Smartphones and music: making sense of the latest research

Smartphones and music: making sense of the latest research

The Pew Research Centre provides regular mobile and web user reports and its latest study (available here) reveals 64% of smarthphone users play music on their devices - an activity that ranks equally with playing games and higher than logging onto social networks (59% of smartphone users do so).

The Pew study also found 35% of US adults have a smartphone, but how younger consumers are represented here in the coming years (as competition drives down the cost of handsets) will be of particular importance for the music business.

As an encouraging sign of where the market can go, a separate study by Onavo has revealed a high correlation between smartphone owners and those who subscribe to Spotify. Mobile access being a fundamental part of Spotify's strategy to upsell users to its top tier (?9.99 a month in the UK and EUR9.99 a month is Europe) and its iPhone app appears to be delivering results.

While uptake in the UK (2.9% of iPhone users have Spotify), it is in Scandinavia where hugely encouraging trends are identifiable. In Norway, 13.1% of iPhone users subscribe to Spotify while in Sweden, Spotify's home country, this rises to 18.6%.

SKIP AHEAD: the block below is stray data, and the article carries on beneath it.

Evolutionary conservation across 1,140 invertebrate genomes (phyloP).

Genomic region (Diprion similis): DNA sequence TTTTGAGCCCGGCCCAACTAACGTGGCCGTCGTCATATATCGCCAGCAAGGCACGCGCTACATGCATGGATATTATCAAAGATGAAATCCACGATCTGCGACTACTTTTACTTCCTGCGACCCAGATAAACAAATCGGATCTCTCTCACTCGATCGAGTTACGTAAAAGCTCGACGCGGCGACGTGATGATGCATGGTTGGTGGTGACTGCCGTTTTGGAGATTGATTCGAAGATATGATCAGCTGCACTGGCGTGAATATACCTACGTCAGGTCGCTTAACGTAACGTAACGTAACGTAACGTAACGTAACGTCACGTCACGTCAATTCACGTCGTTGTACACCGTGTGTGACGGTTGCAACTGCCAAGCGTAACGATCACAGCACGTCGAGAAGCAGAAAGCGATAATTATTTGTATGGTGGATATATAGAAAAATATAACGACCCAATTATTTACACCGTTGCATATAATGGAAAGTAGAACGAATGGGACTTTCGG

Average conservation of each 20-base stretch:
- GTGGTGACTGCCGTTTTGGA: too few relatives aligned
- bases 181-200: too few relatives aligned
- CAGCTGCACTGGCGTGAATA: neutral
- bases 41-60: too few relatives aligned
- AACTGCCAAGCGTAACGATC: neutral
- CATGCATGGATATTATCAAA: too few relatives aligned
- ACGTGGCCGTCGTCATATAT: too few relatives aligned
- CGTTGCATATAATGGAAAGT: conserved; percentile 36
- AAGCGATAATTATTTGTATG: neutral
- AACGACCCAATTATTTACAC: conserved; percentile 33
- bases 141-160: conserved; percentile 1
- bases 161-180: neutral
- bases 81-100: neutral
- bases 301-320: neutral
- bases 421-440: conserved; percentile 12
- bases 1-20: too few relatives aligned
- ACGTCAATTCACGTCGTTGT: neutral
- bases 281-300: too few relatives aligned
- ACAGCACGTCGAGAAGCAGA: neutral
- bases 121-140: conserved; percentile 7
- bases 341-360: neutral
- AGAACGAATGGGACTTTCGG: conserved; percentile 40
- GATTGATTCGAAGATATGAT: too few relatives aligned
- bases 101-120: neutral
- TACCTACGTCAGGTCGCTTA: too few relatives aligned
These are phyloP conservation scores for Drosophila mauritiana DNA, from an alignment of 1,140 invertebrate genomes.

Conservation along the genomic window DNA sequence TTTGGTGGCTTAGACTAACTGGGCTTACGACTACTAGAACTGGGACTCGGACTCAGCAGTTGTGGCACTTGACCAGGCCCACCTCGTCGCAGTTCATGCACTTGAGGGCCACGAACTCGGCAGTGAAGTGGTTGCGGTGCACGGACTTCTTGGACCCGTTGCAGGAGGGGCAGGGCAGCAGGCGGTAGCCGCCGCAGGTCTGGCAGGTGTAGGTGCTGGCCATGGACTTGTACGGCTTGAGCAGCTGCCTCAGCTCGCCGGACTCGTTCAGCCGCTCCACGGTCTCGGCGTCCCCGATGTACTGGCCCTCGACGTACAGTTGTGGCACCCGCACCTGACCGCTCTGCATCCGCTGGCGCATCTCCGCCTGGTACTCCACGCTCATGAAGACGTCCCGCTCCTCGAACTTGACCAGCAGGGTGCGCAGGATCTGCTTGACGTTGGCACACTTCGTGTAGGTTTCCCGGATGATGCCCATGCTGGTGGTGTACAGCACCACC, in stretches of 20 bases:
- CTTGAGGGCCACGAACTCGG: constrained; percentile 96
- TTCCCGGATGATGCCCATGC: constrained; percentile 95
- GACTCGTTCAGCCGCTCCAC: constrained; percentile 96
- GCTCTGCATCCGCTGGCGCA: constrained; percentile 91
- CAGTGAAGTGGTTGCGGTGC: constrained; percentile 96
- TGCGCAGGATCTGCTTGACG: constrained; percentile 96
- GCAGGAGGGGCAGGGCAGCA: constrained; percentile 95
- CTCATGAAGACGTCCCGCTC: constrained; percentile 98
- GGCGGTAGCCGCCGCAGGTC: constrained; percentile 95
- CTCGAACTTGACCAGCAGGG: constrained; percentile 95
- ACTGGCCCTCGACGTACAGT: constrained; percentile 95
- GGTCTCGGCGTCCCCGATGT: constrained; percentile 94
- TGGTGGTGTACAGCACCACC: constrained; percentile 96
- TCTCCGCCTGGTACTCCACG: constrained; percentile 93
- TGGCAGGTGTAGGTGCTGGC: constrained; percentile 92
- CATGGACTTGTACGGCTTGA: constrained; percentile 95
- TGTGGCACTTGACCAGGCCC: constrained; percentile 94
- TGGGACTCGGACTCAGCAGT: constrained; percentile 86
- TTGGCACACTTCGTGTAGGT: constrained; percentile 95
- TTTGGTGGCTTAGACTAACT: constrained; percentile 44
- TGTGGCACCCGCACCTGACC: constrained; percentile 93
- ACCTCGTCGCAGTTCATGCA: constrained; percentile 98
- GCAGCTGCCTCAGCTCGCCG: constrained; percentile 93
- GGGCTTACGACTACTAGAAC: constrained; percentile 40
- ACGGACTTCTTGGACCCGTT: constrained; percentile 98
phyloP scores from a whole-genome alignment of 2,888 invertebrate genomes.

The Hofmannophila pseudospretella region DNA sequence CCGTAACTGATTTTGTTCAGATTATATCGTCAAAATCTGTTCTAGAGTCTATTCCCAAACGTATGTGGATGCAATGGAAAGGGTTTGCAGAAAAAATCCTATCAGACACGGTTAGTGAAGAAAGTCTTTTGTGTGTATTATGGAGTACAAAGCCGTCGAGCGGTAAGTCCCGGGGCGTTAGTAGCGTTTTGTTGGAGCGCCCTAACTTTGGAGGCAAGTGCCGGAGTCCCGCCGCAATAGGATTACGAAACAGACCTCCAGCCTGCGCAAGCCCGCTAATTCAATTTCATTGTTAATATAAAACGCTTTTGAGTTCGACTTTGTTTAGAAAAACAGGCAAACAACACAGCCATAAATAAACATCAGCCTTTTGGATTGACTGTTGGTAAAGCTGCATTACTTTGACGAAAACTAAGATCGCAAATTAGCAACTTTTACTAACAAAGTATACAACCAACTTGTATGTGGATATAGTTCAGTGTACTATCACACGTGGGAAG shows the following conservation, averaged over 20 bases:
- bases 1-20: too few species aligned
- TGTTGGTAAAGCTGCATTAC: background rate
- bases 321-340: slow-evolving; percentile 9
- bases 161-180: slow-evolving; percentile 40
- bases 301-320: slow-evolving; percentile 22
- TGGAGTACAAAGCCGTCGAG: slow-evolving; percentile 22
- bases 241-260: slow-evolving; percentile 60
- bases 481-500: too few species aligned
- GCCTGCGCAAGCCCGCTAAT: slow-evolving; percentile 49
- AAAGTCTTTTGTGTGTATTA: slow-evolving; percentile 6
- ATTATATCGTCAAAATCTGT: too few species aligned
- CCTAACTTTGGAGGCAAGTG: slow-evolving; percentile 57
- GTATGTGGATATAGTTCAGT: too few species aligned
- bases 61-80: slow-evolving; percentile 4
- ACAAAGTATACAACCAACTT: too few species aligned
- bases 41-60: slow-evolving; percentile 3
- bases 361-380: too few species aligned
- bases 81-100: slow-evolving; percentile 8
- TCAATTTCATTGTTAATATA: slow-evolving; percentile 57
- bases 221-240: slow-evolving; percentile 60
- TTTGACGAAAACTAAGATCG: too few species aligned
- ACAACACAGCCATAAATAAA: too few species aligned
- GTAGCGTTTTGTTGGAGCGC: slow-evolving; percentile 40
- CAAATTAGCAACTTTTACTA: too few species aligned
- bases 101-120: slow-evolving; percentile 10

This may show smartphones are key in driving users to music services, but as a marketing channel they may have some distance to go. A study by comScore in the US has found just 6% of smartphone owners used their device to unlock a QR code. While QR is more advanced in Asian markets and ingrained in user behaviour, uptake in the West is still sluggish.

If smartphones and mobile internet are ever to truly harness impulse behaviour and purchasing potential, a great deal has still to be done to get the technology in front of consumers outside of early-adopting Asian markets.

Following Google's $12.5bn (?7.65bn) acquisition of Motorola Mobile (pending regulatory hurdles) this week, the smartphone market is about to make its next leap forward.

With its mobile operating system (Android) on 150m devices globally and the hardware side falling in place, Google can now compete with Apple and its iPhone/iOS combination on something approaching a level footing.

Genuine competition, once all the infrastructure and hardware pieces fall into place, can only be good for consumers and those music services piggybacking on the smartphone's rise.

Given the Onavo study's findings in Scandinavia and Pew's numbers from the US, a tantalising glimpse of mobile music's smartphone future could slowly be coming into focus.


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